You would think that with a name like Novak that I don’t have an ounce of Irish blood. Believe it or not I am one-quarter Irish. Like many Canadians, I am a bit of a Heinz 57 — half Czech, quarter Hungarian and the finally a shot of Irish — quite the combo! I like to think that the shot of Irish and Hungarian blood full of life and laughter helps to counter balance my more dour Slavic side.
My maternal grandmother was Mary Sheahen from Limerick. Her journey to Hungary where she lived for many years with my grandfather and begat her happy brood of nine children is a story for another day. With the war raging , my widowed Granny returned with her family to her Ireland. My mother Betty with her lovely “Budapest” brogue was brought up through the Irish school system — tortured to learn Gaelic AND English when she emigrated to Dublin at the age of 12! The benefit of this family exodus is having uncles, aunts and cousins strewn throughout the Emerald Isle so my Irish roots are real.
Tomorrow is St. Patrick’s Day! Our winemaker Dre proclaims this as her favourite day of the year! I must say I like the celebration as well. In true Irish fashion it involves laughter, camaraderie and of course a good pint (or two) of well poured Guinness.
Some of my happiest times growing up were spent visiting with my Granny in Dublin or Blackrock to be specific. Visits would always include an icy day at the beach at Brittas Bay, Dragon sailing with my crazy uncle John in Dun Laoghaire, lunch at Bewleys in Dublin and trips around some of the most beautiful countryside in the world – Wexford, Kerry, Cork.
With an interest in all things delicious, I have food memories of Ireland that pre-date the glory days of the Celtic Tiger and entry into the EU. In the early days, Irish cooking was based on the best that the island farmers, fisherman and food purveyors could muster. Think of Irish cuisine and many would immediately think of corned beef and cabbage. My food memories in those early days are quite different.
Now let’s talk butter. There is no other butter in the world that can compare with Irish butter. Get your hands on a pat of “Kerrygold” butter and you will immediately see what I mean. Irish dairy products are simply richer and more delicious than average. I suspect that the animal husbandry has a lot to do with it. One look at the verdant green pastures and you can guess the difference. I even think that Irish “fruit and nut” chocolate bars taste creamier!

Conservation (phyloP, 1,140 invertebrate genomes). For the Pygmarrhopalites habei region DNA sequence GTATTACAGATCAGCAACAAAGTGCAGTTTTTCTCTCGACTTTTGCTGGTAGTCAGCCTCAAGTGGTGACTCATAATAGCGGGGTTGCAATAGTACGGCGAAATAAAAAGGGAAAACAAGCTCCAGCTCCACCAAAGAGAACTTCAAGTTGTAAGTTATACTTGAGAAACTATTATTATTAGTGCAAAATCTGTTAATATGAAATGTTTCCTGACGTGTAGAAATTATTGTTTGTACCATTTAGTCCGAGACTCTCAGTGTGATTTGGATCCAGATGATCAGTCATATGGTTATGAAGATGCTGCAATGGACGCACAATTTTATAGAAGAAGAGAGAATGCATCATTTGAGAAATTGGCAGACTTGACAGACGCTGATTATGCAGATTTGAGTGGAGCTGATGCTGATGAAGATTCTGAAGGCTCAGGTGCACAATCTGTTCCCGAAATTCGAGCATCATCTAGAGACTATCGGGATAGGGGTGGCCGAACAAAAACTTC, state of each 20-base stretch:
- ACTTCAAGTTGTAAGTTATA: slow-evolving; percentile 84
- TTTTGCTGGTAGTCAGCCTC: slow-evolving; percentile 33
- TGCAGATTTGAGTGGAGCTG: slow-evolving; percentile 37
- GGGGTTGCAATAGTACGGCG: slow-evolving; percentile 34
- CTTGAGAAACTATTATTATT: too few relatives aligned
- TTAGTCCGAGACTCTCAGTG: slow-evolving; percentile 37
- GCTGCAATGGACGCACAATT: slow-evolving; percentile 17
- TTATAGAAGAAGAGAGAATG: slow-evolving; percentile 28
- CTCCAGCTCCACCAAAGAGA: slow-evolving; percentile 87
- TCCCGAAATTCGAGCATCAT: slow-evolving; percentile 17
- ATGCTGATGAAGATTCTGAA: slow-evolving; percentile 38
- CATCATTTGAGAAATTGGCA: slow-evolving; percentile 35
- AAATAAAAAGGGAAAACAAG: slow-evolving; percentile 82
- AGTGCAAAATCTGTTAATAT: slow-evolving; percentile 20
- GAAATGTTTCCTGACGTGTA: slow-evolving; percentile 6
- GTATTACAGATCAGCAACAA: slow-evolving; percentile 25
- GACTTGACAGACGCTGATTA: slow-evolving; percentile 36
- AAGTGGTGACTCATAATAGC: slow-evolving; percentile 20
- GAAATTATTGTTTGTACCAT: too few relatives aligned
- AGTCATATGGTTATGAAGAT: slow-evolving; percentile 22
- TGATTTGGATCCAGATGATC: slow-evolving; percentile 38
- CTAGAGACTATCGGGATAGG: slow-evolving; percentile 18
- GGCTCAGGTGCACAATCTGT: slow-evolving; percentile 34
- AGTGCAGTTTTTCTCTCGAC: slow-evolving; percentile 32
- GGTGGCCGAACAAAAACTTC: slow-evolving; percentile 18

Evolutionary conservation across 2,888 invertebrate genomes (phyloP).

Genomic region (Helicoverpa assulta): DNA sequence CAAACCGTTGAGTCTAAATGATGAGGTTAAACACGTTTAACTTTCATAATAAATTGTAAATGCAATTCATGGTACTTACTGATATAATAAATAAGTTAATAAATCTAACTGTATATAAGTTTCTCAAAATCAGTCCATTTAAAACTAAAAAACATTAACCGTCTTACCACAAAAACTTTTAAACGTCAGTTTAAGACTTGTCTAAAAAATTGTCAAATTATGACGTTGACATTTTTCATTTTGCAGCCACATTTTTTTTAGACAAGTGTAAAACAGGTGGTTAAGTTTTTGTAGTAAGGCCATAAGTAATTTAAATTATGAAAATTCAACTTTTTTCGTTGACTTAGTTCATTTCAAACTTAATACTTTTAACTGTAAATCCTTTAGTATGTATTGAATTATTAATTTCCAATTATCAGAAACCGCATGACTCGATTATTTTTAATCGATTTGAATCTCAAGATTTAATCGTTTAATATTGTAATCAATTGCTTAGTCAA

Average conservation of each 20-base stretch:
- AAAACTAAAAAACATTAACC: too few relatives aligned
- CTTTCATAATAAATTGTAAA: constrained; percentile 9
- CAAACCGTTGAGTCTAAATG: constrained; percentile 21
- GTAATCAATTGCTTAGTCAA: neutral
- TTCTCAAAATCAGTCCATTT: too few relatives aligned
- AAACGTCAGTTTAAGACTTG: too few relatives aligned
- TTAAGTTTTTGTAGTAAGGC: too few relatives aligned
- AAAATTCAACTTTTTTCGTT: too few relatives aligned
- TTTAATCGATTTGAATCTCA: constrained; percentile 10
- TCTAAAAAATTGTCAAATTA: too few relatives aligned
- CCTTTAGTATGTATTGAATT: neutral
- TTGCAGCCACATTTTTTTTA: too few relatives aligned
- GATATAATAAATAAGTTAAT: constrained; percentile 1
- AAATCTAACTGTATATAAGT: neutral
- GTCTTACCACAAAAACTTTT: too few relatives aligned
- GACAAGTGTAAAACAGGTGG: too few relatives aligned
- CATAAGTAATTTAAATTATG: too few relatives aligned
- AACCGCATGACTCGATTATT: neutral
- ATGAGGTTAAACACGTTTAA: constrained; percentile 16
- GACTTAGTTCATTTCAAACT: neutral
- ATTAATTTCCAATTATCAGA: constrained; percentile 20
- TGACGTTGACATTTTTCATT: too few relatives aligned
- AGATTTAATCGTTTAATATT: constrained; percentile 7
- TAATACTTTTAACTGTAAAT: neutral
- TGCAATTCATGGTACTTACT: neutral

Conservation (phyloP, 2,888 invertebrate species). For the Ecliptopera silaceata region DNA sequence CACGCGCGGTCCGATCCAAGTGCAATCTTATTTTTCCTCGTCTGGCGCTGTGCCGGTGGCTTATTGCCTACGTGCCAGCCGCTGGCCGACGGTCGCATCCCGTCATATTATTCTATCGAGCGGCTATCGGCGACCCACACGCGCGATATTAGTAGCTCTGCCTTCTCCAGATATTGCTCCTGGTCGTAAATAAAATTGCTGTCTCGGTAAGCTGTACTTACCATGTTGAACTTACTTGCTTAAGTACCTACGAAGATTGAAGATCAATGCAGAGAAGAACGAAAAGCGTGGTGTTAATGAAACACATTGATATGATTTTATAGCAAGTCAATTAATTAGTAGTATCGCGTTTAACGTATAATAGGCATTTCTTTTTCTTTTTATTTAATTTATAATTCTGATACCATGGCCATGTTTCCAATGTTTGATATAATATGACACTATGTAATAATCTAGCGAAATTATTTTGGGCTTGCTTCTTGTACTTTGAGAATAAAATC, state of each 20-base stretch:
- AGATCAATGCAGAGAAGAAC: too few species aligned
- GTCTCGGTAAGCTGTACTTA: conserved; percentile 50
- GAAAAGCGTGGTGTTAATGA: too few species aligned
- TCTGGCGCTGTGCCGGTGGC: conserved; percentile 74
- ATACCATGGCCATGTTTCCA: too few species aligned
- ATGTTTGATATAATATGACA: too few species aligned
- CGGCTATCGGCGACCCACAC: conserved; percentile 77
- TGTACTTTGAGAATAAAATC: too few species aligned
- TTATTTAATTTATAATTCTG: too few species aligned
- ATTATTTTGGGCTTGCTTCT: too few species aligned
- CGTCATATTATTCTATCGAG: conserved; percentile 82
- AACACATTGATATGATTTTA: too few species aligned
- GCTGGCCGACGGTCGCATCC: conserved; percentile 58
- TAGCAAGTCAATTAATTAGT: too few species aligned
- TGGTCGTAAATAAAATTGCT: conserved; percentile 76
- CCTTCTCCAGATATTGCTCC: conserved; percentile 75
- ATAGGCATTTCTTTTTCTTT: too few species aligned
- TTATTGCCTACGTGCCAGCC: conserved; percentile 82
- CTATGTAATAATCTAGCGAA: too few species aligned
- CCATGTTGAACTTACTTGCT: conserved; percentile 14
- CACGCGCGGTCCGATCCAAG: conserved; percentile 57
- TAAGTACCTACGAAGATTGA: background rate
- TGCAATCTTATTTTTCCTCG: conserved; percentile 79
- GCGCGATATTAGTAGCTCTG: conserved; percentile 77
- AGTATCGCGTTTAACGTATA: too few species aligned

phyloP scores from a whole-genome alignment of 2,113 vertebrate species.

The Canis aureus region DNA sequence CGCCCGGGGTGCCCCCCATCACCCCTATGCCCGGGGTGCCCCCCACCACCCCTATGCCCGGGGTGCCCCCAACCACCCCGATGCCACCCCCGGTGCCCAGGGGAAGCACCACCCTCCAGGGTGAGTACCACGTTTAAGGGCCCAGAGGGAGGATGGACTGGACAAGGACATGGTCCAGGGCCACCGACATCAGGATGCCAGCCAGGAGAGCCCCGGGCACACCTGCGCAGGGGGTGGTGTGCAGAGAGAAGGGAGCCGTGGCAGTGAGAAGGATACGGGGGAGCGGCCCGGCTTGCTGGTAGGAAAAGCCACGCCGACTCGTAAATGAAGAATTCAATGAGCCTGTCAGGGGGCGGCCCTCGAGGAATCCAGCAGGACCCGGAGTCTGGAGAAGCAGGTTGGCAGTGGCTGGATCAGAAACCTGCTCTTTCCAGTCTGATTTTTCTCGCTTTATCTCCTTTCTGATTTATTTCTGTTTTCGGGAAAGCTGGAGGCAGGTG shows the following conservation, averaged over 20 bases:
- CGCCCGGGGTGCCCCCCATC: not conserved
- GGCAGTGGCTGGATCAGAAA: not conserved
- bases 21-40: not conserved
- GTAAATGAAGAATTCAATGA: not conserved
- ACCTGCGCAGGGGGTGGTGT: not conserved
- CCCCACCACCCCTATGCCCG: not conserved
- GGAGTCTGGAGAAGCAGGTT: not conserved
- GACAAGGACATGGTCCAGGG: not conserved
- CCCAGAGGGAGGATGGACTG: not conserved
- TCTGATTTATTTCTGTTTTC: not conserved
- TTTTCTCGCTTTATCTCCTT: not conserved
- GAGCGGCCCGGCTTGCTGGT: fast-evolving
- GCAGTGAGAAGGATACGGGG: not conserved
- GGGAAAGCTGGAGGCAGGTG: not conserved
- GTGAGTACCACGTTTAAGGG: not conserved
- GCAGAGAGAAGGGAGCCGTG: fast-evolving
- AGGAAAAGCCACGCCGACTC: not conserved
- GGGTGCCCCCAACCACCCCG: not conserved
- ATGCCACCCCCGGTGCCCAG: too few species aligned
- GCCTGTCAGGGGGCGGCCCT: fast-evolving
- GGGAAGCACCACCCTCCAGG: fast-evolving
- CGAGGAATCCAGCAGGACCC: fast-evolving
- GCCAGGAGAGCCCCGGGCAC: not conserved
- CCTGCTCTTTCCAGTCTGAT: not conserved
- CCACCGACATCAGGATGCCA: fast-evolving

Irish smoked salmon is another stand out for me. I am not a huge fan of smoked salmon most times but give me a side of Irish smoked salmon and that is another thing entirely! Caught in icy streams and carefully smoked, sliced thinly and served on Irish soda bread with butter, capers and onions …MMM, MMM, MMM!
Dublin Bay prawns are another super star in the culinary legacy of Ireland! Quickly cooked up with butter and garlic, these little langoustines are simple sublime.
And the good old Irish potato still stands out for me as something oh, so delicious. Grown in verdant fields and with a lick of sea salt in the air, nothing can hold a candle to a heaping dish of steaming Irish potatoes and…butter!
Ah, and…a slice of freshly baked Irish Soda Bread with a healthy dose of Irish butter is one of the simplest yet most delicious memories of all. Gourmet Magazine once had a very authentic recipe for this bread. It is relatively easy to make if I recall. Please don’t make anything with raisin or currants in it. That’s simply not authentic in my humble opinion.
So tomorrow as you go about channeling the Irish in you (everyone is Irish on St. Patrick’s Day!) head off to the cheese shop and get a piece of Irish cheese, bake up some Irish soda bread if you can, get some of the best smoked salmon you can find (Irish if you have the luck of the Irish!) and prepare a feast. And remember…to get the best butter you can find.
Now for the beverages…a pint of Guinness (best only if in a pub and when drawn by a professional!), a shot of Irish Whiskey — Jameson’s (my personal favourite after a particularly stressful day) or Paddy’s or a nice Irish coffee (make certain not to top it with a heap of whipped cream) with a thick layer of 35% cream skillfully poured over a spoon so that it floats on top like a little piece of heaven.
Whatever your background, take advantage of the feast day of St. Paddy and …celebrate! Sláinte!